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CMIP5 Climate Model Biases
Volume 17, Number 32: 6 August 2014

In a recent study published in Nature Climate Change, Wang et al. (2014) note that the IPCC Fifth Assessment Report "largely depends on simulations, predictions and projections by climate models," but they note that most of the models upon which they rely "have deficiencies and biases that raise large uncertainties in their products." And, therefore, they say that over the past several decades, "a tremendous effort has been made to improve model performance in the simulation of special regions and aspects of the climate system." So what is the current status of the most up-to-date CMIP5 models in this regard?

Wang et al. forthrightly acknowledge that sea surface temperatures or SSTs "simulated by CMIP5 models generally show too low values in the Northern Hemisphere and too high values in the Southern Hemisphere," and they say that these "annual-mean SST error magnitudes can be several degrees Celsius." In addition, they note that "misrepresentation of local processes and/or ocean-atmosphere interactions has caused some of the biases," giving as examples the facts that in the models there is (1) "excessive heat flux into the ocean under insufficient coverage by stratocumulus clouds (Mechoso et al., 2007; Huang et al., 2007)," as well as (2) "insufficient cooling by ocean transients from the upwelling regions along the eastern coasts (Colas et al., 2012)."

Continuing, the five researchers write that "the cold SST bias in the equatorial and tropical southwestern Pacific has been associated with [1] an excessive westward extension of the cold tongue from the eastern equatorial Pacific in association with [2] difficulties in the representation of surface winds and ocean mixing processes (Mechoso et al., 2007; Davey et al., 2002)." And they say that according to the study Hwang and Frierson (2013), "cloud errors over the Southern Ocean may be responsible for the generation of a spurious intertropical convergence zone south of the Equator in most CMIP5 models."

As for their own work, Wang et al. linked SST biases for different regions to simulations of the Atlantic meridional overturning circulation (AMOC), finding that (1) "improving climate models cannot be reduced to improved representation of regional processes," that (2) "much is to be done for a better understanding of the global teleconnections that ultimately affect climate model performance," and that (3) "an improvement of the simulated AMOC in climate models is needed for better climate predictions and projections."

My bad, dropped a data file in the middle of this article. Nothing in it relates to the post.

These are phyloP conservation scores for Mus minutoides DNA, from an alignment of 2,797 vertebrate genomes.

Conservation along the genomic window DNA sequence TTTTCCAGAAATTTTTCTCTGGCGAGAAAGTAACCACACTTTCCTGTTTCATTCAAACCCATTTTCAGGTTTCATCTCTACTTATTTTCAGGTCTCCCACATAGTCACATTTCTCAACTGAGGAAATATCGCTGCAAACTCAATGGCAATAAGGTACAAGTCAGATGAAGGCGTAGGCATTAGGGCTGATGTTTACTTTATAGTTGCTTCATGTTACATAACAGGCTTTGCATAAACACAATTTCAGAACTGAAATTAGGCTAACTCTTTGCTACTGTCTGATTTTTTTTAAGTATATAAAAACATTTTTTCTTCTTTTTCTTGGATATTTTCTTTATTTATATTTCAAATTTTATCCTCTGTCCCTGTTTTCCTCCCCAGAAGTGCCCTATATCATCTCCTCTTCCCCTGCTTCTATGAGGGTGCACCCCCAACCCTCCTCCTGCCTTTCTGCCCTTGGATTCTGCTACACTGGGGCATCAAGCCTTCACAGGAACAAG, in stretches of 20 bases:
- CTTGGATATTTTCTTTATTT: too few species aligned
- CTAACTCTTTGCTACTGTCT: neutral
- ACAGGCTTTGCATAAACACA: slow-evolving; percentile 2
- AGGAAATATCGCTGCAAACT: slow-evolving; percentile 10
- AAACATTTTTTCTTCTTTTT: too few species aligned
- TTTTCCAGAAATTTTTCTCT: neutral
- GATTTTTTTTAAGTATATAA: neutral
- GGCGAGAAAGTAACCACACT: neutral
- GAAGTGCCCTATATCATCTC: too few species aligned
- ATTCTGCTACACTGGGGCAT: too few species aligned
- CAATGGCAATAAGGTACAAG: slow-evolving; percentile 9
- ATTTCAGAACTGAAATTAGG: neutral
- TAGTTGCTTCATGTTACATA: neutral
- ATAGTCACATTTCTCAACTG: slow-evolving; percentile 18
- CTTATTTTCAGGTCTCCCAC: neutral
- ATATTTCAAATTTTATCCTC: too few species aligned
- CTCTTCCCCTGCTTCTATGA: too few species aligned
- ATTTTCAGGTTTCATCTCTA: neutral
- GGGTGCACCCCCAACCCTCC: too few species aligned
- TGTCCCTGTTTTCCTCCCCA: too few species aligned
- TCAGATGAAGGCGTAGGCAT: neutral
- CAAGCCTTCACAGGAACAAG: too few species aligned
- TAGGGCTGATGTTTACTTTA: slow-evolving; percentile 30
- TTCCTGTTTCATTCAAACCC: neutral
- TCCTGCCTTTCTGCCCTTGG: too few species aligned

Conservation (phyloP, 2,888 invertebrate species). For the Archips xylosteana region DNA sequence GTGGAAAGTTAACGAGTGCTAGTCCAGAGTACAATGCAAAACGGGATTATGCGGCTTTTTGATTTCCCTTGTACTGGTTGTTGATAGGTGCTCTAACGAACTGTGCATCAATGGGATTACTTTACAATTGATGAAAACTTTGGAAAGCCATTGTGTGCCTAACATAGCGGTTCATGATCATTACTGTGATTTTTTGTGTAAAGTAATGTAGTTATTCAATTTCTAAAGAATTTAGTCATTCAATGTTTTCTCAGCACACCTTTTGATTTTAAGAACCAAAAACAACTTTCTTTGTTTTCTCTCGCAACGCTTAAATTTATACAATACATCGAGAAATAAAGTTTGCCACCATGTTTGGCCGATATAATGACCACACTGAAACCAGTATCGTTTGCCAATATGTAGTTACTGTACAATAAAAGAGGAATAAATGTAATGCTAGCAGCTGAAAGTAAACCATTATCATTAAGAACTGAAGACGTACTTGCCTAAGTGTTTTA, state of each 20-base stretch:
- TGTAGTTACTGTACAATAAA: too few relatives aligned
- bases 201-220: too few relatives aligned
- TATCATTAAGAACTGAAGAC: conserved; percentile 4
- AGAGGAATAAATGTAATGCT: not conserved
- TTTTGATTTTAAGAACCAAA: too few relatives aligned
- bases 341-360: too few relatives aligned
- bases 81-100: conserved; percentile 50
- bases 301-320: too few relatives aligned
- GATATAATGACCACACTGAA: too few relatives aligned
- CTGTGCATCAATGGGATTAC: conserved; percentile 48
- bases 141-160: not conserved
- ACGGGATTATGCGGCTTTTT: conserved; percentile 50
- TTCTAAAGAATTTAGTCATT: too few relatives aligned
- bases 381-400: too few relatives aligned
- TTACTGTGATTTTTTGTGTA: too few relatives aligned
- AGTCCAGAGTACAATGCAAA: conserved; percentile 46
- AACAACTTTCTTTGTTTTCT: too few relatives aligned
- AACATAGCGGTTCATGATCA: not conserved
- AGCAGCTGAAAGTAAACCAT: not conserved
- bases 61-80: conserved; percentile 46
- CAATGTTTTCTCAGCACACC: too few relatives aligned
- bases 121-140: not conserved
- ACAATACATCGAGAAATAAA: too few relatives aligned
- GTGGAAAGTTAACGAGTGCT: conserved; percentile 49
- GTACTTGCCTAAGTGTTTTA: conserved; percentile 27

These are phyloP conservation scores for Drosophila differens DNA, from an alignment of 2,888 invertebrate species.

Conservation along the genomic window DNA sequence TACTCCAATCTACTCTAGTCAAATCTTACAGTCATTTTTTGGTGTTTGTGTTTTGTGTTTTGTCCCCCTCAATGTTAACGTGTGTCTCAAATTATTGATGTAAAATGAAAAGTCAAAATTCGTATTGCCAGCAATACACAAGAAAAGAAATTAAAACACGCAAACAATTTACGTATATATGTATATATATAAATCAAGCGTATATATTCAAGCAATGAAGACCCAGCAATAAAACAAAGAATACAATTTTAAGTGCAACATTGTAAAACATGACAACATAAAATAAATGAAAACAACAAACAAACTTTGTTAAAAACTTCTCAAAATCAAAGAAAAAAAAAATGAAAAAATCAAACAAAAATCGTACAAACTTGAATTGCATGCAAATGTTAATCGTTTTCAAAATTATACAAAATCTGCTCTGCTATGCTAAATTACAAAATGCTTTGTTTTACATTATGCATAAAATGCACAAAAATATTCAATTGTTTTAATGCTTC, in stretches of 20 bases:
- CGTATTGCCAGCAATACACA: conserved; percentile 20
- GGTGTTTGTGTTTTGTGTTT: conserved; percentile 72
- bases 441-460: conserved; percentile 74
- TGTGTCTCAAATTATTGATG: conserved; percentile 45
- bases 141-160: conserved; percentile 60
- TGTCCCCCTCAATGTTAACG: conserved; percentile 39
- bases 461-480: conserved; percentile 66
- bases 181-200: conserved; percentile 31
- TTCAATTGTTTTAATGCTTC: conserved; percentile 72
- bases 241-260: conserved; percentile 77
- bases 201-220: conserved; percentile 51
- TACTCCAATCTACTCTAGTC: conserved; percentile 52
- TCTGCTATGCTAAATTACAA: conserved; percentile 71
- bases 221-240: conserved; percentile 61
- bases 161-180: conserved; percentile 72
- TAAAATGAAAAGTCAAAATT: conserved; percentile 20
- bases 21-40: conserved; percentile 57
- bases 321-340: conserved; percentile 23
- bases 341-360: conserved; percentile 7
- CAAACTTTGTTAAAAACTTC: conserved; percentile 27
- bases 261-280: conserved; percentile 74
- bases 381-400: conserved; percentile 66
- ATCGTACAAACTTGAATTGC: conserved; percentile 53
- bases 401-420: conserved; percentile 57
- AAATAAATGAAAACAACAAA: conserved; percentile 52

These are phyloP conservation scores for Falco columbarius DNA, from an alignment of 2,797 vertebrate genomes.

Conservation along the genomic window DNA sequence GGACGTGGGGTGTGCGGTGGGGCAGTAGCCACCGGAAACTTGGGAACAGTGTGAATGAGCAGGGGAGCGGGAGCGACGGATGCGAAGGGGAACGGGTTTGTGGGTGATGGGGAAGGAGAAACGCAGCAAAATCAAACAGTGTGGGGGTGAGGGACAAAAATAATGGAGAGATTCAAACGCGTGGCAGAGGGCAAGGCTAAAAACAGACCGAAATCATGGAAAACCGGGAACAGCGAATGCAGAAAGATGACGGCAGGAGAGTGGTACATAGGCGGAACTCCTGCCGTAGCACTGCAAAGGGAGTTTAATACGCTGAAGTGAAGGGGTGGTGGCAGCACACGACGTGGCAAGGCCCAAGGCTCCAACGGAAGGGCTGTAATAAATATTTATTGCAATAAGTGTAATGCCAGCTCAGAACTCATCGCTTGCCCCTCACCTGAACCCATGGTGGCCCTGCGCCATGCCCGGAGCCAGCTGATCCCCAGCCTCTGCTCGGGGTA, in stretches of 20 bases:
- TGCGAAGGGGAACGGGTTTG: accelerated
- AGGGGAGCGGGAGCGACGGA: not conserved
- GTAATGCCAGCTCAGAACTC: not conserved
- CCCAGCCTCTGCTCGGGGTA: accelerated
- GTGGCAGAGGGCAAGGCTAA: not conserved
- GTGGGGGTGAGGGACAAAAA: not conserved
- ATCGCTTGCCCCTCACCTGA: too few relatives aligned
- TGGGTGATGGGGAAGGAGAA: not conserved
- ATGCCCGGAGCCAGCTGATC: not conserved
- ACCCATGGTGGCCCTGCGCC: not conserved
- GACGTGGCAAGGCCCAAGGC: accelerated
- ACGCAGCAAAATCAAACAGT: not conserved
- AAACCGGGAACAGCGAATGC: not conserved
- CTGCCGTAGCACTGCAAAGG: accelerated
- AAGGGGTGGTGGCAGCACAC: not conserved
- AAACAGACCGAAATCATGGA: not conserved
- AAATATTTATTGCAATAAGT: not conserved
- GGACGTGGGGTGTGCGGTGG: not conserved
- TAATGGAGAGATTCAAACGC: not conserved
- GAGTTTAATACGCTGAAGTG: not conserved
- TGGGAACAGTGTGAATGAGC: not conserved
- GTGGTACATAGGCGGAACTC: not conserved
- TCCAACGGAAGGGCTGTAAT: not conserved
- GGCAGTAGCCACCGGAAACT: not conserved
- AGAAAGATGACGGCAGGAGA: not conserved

In closing, however, Wang et al. warn that even if the AMOC strength is correctly simulated, if it is too shallow, "the associated northward heat transport could be too weak," which possibility, in their words, is readily supported by a well-known deficiency in level coordinate models that suggests that "North Atlantic Deep Water is too shallow," as indicated by the work of Yeager and Danabasoglu (2012). Clearly, therefore, the world's climate modelers still have a long and winding road to travel, in order to get to the point where they, or anyone else, can place any real confidence in their "simulations, predictions and projections."

Sherwood, Keith and Craig Idso

Colas, F., McWilliams, J.C., Capet, X. and Jaison, K. 2012. Heat balance and eddies in the Peru-Chile current system. Climate Dynamics 39: 403-420.

Davey, M.K., Huddleston, M., Sperber, K., Braconnot, P., Bryan, F., Chen, D., Colman, R., Cooper, C., Cubasch, U., Delecluse, P., DeWitt, D., Fairhead, L., Flato, G., Gordon, C., Hogan, T., Ji, M., Kimoto, M., Kitoh, A., Knutson, T., Latif, M., LeTreut, H., Li, T., Manabe, S., Mechoso, C., Meehl, G., Power, S., Roeckner, E., Terray, L., Vintzileos, A., Voss, R., Wang, B., Washington, W., Yoshikawa, I., Yu, J., Yukimoto, S. and Zebiak, S. 2002. STOIC: a study of coupled model climatology and variability in tropical ocean regions. Climate Dynamics 18: 403-420.

Huang, B., Hu, Z.-Z. and Jha, B. 2007. Evolution of model systematic errors in the tropical Atlantic basin from the NCEP coupled hindcasts. Climate Dynamics 28: 661-682.

Hwang, Y.-T. and Frierson, D.M.W. 2013. Link between the double-Intertropical Convergence Zone problem and cloud biases over the Southern Ocean. Proceedings of the National Academy of Sciences USA 110: 4935-4940.

Mechoso, C.R., Robertson, A.W., Barth, N., Davey, M.K., Delecluse, P., Gent, P.R., Ineson, S., Kirtman, B., Latif, M., Le Treut, H., Nagai, T., Neelin, J.D., Philander, S.G.H., Polcher, J., Schopf, P.S., Stockdale, T., Suarez, M.J., Terray, L., Thual, O. and Tribbia, J.J. 1995. The seasonal cycle over the tropical Pacific in general circulation models. Monthly Weather Review 123: 2825-2838.

Wang, C., Zhang, L., Lee, S.-K., Wu, L. and Mechoso, C.R. 2014. A global perspective on CMIP5 climate model biases. Nature Climate Change 4: 201-205.

Yeager, S. and Danabasoglu, G. 2012. Sensitivity of Atlantic meridional overturning circulation variability to parameterized Nordic Sea overflows in CCSM4. Journal of Climate 25: 2077-2103.